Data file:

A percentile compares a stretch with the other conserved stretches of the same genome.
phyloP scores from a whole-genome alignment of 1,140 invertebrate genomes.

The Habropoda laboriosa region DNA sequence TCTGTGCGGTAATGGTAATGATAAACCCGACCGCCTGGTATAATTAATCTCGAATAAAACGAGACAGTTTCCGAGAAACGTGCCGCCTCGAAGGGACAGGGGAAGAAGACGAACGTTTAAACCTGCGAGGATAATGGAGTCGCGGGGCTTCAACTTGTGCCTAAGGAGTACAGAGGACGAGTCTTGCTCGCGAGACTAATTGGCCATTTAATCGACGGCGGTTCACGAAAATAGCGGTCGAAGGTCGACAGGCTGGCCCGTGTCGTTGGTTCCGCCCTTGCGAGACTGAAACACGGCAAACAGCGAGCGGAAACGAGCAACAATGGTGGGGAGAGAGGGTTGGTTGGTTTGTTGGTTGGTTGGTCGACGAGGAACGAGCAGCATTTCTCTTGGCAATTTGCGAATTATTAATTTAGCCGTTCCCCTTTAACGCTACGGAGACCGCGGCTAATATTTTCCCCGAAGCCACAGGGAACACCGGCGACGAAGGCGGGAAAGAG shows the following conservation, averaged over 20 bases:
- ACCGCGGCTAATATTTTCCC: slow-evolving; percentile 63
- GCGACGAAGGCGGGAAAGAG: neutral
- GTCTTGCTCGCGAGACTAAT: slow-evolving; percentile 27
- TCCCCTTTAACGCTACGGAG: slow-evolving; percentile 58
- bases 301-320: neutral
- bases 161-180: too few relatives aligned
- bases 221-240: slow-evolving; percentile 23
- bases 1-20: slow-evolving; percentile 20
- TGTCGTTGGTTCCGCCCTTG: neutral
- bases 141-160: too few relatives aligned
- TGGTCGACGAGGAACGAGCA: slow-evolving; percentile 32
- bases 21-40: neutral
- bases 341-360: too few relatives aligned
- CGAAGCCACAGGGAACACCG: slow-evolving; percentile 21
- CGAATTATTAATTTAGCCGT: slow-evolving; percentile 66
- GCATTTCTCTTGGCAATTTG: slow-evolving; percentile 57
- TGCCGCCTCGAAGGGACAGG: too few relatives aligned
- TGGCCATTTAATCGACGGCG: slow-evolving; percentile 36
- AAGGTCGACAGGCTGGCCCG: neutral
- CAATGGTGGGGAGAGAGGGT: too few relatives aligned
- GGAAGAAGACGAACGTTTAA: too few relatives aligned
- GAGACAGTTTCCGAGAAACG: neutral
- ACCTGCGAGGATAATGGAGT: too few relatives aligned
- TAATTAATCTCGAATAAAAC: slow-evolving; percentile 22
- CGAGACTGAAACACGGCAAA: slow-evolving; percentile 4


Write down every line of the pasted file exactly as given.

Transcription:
A percentile compares a stretch with the other conserved stretches of the same genome.
phyloP scores from a whole-genome alignment of 1,140 invertebrate genomes.

The Habropoda laboriosa region DNA sequence TCTGTGCGGTAATGGTAATGATAAACCCGACCGCCTGGTATAATTAATCTCGAATAAAACGAGACAGTTTCCGAGAAACGTGCCGCCTCGAAGGGACAGGGGAAGAAGACGAACGTTTAAACCTGCGAGGATAATGGAGTCGCGGGGCTTCAACTTGTGCCTAAGGAGTACAGAGGACGAGTCTTGCTCGCGAGACTAATTGGCCATTTAATCGACGGCGGTTCACGAAAATAGCGGTCGAAGGTCGACAGGCTGGCCCGTGTCGTTGGTTCCGCCCTTGCGAGACTGAAACACGGCAAACAGCGAGCGGAAACGAGCAACAATGGTGGGGAGAGAGGGTTGGTTGGTTTGTTGGTTGGTTGGTCGACGAGGAACGAGCAGCATTTCTCTTGGCAATTTGCGAATTATTAATTTAGCCGTTCCCCTTTAACGCTACGGAGACCGCGGCTAATATTTTCCCCGAAGCCACAGGGAACACCGGCGACGAAGGCGGGAAAGAG shows the following conservation, averaged over 20 bases:
- ACCGCGGCTAATATTTTCCC: slow-evolving; percentile 63
- GCGACGAAGGCGGGAAAGAG: neutral
- GTCTTGCTCGCGAGACTAAT: slow-evolving; percentile 27
- TCCCCTTTAACGCTACGGAG: slow-evolving; percentile 58
- bases 301-320: neutral
- bases 161-180: too few relatives aligned
- bases 221-240: slow-evolving; percentile 23
- bases 1-20: slow-evolving; percentile 20
- TGTCGTTGGTTCCGCCCTTG: neutral
- bases 141-160: too few relatives aligned
- TGGTCGACGAGGAACGAGCA: slow-evolving; percentile 32
- bases 21-40: neutral
- bases 341-360: too few relatives aligned
- CGAAGCCACAGGGAACACCG: slow-evolving; percentile 21
- CGAATTATTAATTTAGCCGT: slow-evolving; percentile 66
- GCATTTCTCTTGGCAATTTG: slow-evolving; percentile 57
- TGCCGCCTCGAAGGGACAGG: too few relatives aligned
- TGGCCATTTAATCGACGGCG: slow-evolving; percentile 36
- AAGGTCGACAGGCTGGCCCG: neutral
- CAATGGTGGGGAGAGAGGGT: too few relatives aligned
- GGAAGAAGACGAACGTTTAA: too few relatives aligned
- GAGACAGTTTCCGAGAAACG: neutral
- ACCTGCGAGGATAATGGAGT: too few relatives aligned
- TAATTAATCTCGAATAAAAC: slow-evolving; percentile 22
- CGAGACTGAAACACGGCAAA: slow-evolving; percentile 4